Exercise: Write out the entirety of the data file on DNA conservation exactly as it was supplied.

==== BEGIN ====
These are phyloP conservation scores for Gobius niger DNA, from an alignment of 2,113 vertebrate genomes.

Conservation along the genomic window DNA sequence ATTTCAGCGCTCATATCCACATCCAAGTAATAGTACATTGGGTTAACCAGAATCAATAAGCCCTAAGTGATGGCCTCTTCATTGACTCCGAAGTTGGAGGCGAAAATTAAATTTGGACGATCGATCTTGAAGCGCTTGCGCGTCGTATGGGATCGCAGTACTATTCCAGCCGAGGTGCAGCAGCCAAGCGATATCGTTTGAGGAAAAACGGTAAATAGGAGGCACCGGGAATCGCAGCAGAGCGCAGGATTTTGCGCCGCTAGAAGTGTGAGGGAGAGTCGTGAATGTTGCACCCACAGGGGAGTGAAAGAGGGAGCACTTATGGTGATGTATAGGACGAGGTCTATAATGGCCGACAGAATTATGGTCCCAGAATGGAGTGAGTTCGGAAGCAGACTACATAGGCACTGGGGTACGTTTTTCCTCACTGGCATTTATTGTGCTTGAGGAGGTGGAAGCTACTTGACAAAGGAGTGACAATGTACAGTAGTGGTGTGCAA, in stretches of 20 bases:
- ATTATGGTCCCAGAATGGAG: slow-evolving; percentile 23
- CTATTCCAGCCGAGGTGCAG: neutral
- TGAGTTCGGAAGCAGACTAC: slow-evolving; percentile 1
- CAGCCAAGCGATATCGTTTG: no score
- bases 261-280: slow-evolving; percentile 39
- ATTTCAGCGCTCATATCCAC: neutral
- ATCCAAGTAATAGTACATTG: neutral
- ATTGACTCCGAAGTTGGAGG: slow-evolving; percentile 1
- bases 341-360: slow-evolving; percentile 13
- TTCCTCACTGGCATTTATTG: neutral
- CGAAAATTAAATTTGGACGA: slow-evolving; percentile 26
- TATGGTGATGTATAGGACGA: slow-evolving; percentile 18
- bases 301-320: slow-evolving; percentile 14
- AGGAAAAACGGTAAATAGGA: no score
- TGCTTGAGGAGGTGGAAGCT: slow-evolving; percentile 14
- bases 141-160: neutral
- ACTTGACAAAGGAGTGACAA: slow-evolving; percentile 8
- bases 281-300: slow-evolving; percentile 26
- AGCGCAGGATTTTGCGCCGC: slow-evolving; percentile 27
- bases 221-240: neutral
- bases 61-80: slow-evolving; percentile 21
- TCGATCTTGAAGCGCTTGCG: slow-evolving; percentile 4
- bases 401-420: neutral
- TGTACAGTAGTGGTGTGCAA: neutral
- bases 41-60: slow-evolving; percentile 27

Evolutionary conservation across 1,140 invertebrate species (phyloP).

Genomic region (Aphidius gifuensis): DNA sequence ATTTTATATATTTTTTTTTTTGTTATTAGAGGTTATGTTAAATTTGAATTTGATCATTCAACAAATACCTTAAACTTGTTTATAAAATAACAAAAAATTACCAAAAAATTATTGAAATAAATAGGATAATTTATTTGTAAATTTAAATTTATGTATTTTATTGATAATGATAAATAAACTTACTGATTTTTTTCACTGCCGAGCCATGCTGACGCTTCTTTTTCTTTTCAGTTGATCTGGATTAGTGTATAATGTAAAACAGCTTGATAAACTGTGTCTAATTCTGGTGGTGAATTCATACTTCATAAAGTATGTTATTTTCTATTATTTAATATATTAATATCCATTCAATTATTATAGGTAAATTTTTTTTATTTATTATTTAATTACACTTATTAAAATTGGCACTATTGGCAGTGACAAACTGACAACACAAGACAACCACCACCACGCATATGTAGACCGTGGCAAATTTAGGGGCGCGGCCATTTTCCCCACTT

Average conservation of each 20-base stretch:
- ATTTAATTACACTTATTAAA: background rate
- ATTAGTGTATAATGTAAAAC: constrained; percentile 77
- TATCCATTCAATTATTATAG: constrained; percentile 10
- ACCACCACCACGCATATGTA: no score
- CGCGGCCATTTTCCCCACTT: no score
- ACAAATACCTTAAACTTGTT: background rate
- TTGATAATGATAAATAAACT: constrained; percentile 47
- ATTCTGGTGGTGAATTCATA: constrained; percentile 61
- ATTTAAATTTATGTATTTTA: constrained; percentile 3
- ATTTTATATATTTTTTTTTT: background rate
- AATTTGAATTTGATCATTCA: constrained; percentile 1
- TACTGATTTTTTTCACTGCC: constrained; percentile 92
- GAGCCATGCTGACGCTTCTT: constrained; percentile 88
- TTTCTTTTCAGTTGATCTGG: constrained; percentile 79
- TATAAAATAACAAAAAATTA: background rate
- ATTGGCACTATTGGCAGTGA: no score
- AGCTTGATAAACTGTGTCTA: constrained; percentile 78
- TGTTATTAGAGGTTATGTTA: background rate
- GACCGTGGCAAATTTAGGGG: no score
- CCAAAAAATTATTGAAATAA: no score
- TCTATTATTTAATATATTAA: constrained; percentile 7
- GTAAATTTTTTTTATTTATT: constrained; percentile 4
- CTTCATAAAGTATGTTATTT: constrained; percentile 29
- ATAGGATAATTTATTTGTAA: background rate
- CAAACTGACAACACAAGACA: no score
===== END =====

These are phyloP conservation scores for Gobius niger DNA, from an alignment of 2,113 vertebrate genomes.

Conservation along the genomic window DNA sequence ATTTCAGCGCTCATATCCACATCCAAGTAATAGTACATTGGGTTAACCAGAATCAATAAGCCCTAAGTGATGGCCTCTTCATTGACTCCGAAGTTGGAGGCGAAAATTAAATTTGGACGATCGATCTTGAAGCGCTTGCGCGTCGTATGGGATCGCAGTACTATTCCAGCCGAGGTGCAGCAGCCAAGCGATATCGTTTGAGGAAAAACGGTAAATAGGAGGCACCGGGAATCGCAGCAGAGCGCAGGATTTTGCGCCGCTAGAAGTGTGAGGGAGAGTCGTGAATGTTGCACCCACAGGGGAGTGAAAGAGGGAGCACTTATGGTGATGTATAGGACGAGGTCTATAATGGCCGACAGAATTATGGTCCCAGAATGGAGTGAGTTCGGAAGCAGACTACATAGGCACTGGGGTACGTTTTTCCTCACTGGCATTTATTGTGCTTGAGGAGGTGGAAGCTACTTGACAAAGGAGTGACAATGTACAGTAGTGGTGTGCAA, in stretches of 20 bases:
- ATTATGGTCCCAGAATGGAG: slow-evolving; percentile 23
- CTATTCCAGCCGAGGTGCAG: neutral
- TGAGTTCGGAAGCAGACTAC: slow-evolving; percentile 1
- CAGCCAAGCGATATCGTTTG: no score
- bases 261-280: slow-evolving; percentile 39
- ATTTCAGCGCTCATATCCAC: neutral
- ATCCAAGTAATAGTACATTG: neutral
- ATTGACTCCGAAGTTGGAGG: slow-evolving; percentile 1
- bases 341-360: slow-evolving; percentile 13
- TTCCTCACTGGCATTTATTG: neutral
- CGAAAATTAAATTTGGACGA: slow-evolving; percentile 26
- TATGGTGATGTATAGGACGA: slow-evolving; percentile 18
- bases 301-320: slow-evolving; percentile 14
- AGGAAAAACGGTAAATAGGA: no score
- TGCTTGAGGAGGTGGAAGCT: slow-evolving; percentile 14
- bases 141-160: neutral
- ACTTGACAAAGGAGTGACAA: slow-evolving; percentile 8
- bases 281-300: slow-evolving; percentile 26
- AGCGCAGGATTTTGCGCCGC: slow-evolving; percentile 27
- bases 221-240: neutral
- bases 61-80: slow-evolving; percentile 21
- TCGATCTTGAAGCGCTTGCG: slow-evolving; percentile 4
- bases 401-420: neutral
- TGTACAGTAGTGGTGTGCAA: neutral
- bases 41-60: slow-evolving; percentile 27

Evolutionary conservation across 1,140 invertebrate species (phyloP).

Genomic region (Aphidius gifuensis): DNA sequence ATTTTATATATTTTTTTTTTTGTTATTAGAGGTTATGTTAAATTTGAATTTGATCATTCAACAAATACCTTAAACTTGTTTATAAAATAACAAAAAATTACCAAAAAATTATTGAAATAAATAGGATAATTTATTTGTAAATTTAAATTTATGTATTTTATTGATAATGATAAATAAACTTACTGATTTTTTTCACTGCCGAGCCATGCTGACGCTTCTTTTTCTTTTCAGTTGATCTGGATTAGTGTATAATGTAAAACAGCTTGATAAACTGTGTCTAATTCTGGTGGTGAATTCATACTTCATAAAGTATGTTATTTTCTATTATTTAATATATTAATATCCATTCAATTATTATAGGTAAATTTTTTTTATTTATTATTTAATTACACTTATTAAAATTGGCACTATTGGCAGTGACAAACTGACAACACAAGACAACCACCACCACGCATATGTAGACCGTGGCAAATTTAGGGGCGCGGCCATTTTCCCCACTT

Average conservation of each 20-base stretch:
- ATTTAATTACACTTATTAAA: background rate
- ATTAGTGTATAATGTAAAAC: constrained; percentile 77
- TATCCATTCAATTATTATAG: constrained; percentile 10
- ACCACCACCACGCATATGTA: no score
- CGCGGCCATTTTCCCCACTT: no score
- ACAAATACCTTAAACTTGTT: background rate
- TTGATAATGATAAATAAACT: constrained; percentile 47
- ATTCTGGTGGTGAATTCATA: constrained; percentile 61
- ATTTAAATTTATGTATTTTA: constrained; percentile 3
- ATTTTATATATTTTTTTTTT: background rate
- AATTTGAATTTGATCATTCA: constrained; percentile 1
- TACTGATTTTTTTCACTGCC: constrained; percentile 92
- GAGCCATGCTGACGCTTCTT: constrained; percentile 88
- TTTCTTTTCAGTTGATCTGG: constrained; percentile 79
- TATAAAATAACAAAAAATTA: background rate
- ATTGGCACTATTGGCAGTGA: no score
- AGCTTGATAAACTGTGTCTA: constrained; percentile 78
- TGTTATTAGAGGTTATGTTA: background rate
- GACCGTGGCAAATTTAGGGG: no score
- CCAAAAAATTATTGAAATAA: no score
- TCTATTATTTAATATATTAA: constrained; percentile 7
- GTAAATTTTTTTTATTTATT: constrained; percentile 4
- CTTCATAAAGTATGTTATTT: constrained; percentile 29
- ATAGGATAATTTATTTGTAA: background rate
- CAAACTGACAACACAAGACA: no score